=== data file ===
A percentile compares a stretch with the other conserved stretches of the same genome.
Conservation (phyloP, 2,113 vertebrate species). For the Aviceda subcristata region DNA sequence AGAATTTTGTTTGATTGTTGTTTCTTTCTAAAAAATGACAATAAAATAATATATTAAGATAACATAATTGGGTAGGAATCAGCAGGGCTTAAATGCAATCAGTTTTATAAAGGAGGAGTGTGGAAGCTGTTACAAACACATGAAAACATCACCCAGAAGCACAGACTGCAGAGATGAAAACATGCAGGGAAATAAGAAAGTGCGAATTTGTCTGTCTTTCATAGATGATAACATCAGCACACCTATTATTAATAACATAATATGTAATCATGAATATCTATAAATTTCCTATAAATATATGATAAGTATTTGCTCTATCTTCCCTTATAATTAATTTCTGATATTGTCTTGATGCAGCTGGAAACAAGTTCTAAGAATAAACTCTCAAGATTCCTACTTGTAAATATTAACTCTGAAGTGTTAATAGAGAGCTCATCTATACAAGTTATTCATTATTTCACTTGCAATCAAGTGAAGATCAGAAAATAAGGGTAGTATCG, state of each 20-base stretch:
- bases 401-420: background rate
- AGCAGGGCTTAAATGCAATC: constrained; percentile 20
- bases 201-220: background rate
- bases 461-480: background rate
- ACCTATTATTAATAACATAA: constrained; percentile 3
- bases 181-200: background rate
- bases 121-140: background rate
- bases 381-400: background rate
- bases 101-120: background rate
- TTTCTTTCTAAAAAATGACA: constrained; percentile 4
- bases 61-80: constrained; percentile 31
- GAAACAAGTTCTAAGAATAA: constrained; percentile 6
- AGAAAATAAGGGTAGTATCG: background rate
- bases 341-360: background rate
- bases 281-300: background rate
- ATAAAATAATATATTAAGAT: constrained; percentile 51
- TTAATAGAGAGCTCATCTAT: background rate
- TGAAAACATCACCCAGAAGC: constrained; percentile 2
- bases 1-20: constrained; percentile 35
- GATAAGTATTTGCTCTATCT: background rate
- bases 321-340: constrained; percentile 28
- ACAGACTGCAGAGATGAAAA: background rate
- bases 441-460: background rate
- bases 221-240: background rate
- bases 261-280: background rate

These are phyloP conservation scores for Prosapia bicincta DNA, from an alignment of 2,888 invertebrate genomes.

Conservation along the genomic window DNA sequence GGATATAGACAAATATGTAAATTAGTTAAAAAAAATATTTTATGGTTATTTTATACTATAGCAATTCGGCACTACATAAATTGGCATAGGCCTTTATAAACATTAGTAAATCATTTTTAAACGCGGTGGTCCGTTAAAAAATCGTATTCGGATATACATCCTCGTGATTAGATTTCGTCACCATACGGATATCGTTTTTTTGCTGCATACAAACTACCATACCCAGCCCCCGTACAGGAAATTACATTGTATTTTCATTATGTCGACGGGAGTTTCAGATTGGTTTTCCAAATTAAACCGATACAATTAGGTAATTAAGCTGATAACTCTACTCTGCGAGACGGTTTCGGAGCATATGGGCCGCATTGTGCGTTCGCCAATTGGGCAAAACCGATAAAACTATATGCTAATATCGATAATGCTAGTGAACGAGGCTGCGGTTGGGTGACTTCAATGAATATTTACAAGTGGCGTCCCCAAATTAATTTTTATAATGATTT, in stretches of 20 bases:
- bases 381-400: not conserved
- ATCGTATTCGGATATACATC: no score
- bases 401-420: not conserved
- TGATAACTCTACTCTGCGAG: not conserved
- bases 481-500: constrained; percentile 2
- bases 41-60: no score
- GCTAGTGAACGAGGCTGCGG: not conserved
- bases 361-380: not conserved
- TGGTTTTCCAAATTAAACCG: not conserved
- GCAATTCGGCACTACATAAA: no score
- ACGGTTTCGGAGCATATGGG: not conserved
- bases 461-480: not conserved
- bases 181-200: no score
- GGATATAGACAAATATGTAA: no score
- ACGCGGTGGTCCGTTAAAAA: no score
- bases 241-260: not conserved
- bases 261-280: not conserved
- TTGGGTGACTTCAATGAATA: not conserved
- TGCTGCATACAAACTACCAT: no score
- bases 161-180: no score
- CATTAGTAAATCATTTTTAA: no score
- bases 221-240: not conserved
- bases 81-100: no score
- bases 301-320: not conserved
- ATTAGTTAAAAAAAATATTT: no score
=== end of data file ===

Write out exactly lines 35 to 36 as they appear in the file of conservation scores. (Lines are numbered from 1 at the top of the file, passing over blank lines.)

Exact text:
- bases 41-60: no score
- GCTAGTGAACGAGGCTGCGG: not conserved